I'm giving this market until June when I would normally upgrade my phone. My Evo is still up there with the best smart phones so I'm not in a hurry to replace it. I would love to put this year's $200 toy budget toward an Android tablet but if they are still dealing with force closes and beta-grade software, I might just say f*ck-it and get an iPad 2.

I may not be an Apple fanboy but I'm also not so much of an Android fan that I will overlook legit first gen issues just because of brand loyalty. I've been holding off on this tablet market in the hopes that prices would drop and quality would go up but so far out of the top-end offerings, iPad is the cheapest. Hope those LG and HTC and Samsung, etc tablets coming this summer change that around a bit. I don't like only having one or two real options.

The ipad relies solely on the app market. Even without thousands of tablet specific apps, the Xoom outperforms the ipad 2. Its a media consumption device and it does that perfectly. Pages load faster, YouTube is better. Flash enabled videos play within the webpage. 1080 p video playback, not available on the ipad2.

jerbear says:

It depends on what you want to do with it. I want it for a reader, web browser, DJ console, music composition platform, and karaoke machine.

They will both do about the same as a reader, browser is probably a bit better on Android simply due to Flash support, but there are nowhere near the music, effects, karaoke, dj, etc. apps on Android that you find on iPad.

It's all a matter of your uses. Just like any computer. If all you want is email and word processing, you can get by with just about any computer. If you want to edit video or DJ a party you need specific hardware and software that supports those things.

There are many kinds of users and many kinds of uses out there so saying one device is the best overall is kind of missing the point.

Outperforming on benchmarks is small comfort when you don't have equivalent apps to do what you want and don't crash.

Like I said on my earlier post, I am really hoping to see some better software for Honeycomb because I like Android better *as a platform* but it would be the definition of fanboyism for me to stick myself with a device that doesn't do what I want because of the brand or the label on it.

IPRick says:

Lol @ trying to suggest the xoom may be a better media consumption device which is the iPads bread and butter...unless you mean flash porn sites.

Might also want to check out this article before talking about how much the xoom out performs the competition....just saying....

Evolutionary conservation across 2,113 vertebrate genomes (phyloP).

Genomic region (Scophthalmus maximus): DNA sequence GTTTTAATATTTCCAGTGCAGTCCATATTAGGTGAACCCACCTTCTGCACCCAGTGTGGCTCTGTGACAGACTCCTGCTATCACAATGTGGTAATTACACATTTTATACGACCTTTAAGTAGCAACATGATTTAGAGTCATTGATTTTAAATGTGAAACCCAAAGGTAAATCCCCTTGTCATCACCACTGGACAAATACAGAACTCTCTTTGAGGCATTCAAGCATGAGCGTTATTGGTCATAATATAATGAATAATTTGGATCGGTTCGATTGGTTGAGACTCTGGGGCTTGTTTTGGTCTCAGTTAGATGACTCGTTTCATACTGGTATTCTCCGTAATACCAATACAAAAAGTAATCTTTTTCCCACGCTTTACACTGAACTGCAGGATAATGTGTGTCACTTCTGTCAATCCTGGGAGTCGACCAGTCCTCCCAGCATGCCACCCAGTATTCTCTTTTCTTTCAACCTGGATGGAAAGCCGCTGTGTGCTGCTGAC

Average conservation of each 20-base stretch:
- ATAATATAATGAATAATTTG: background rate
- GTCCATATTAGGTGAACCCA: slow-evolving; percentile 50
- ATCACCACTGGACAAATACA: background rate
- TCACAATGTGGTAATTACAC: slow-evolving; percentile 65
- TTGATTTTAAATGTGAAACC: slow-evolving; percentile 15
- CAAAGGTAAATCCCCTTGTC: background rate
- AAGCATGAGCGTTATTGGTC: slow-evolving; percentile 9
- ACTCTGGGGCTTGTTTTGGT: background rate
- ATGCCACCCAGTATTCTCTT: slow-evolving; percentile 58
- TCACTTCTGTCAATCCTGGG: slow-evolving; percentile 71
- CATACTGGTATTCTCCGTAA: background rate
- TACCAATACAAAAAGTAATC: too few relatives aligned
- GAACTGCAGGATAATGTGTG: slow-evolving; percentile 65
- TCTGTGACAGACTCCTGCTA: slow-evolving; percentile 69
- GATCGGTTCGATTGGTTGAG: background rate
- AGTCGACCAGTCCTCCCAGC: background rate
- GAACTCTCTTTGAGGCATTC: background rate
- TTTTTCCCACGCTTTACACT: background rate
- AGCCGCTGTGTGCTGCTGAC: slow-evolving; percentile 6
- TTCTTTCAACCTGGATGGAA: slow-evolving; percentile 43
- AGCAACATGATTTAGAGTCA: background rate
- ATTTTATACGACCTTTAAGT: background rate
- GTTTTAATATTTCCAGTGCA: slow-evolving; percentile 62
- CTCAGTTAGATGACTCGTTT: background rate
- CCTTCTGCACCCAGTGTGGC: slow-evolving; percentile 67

http://www.anandtech.com/show/4216/apple-ipad-2-gpu-performance-explored...

crxssi says:

The widely quoted (and misunderstood) anandtech "comparison", was a single, graphics-performance-only benchmark app. It was not adjusted for screen resolution, it was not objective, verifiable, nor repeated by anyone. They did detailed analysis of every criteria from the ipad 1 to ipad 2 but only pulled THREE of those many numbers out to compare to the Xoom. How can that make any sense? Plus it certainly says nothing about any other aspects of real-world performance. We don't even know how that benchmark was compiled, by whom, when, with what options, run on what software release versions, etc.

Please, let's take Anandtech's "comparison" with two tons of salt until some additional, quality information is available.

wagedomain says:

The Flash beta is out, and the final version is out this week. There was also a really awesome iPad2 vs Xoom side-by-side video posted in the comments of this review. Check it out. The "iPad friendly" videos shown didn't have any way to pause, skip around, play, nothing. Just a really unintuitive "double-tap to make sort of bigger but not really full screen" option.

They also showed the same game running on both. The iPad2 was a stuttering mess, freezing and laggy as hell, whereas the Xoom version wasn't. (Although the reviewer mentions that the two versions "lag in the same place", if you watch it doesn't, so she might be referring to something she forgot to include in the video itself?)

The Xoom browser loads the test site incredibly fast, as well, and blow the iPads' out of the water.

There is a mild point in saying that certain official major content doesn't exist (yet) on Android, like Netflix. Lucky for us Android users there are tons of unofficial workarounds and third-party apps that let you do that. Netflix? Hulu? Streaming video? Even without using Flash and a user-agent spoof, I can do those things.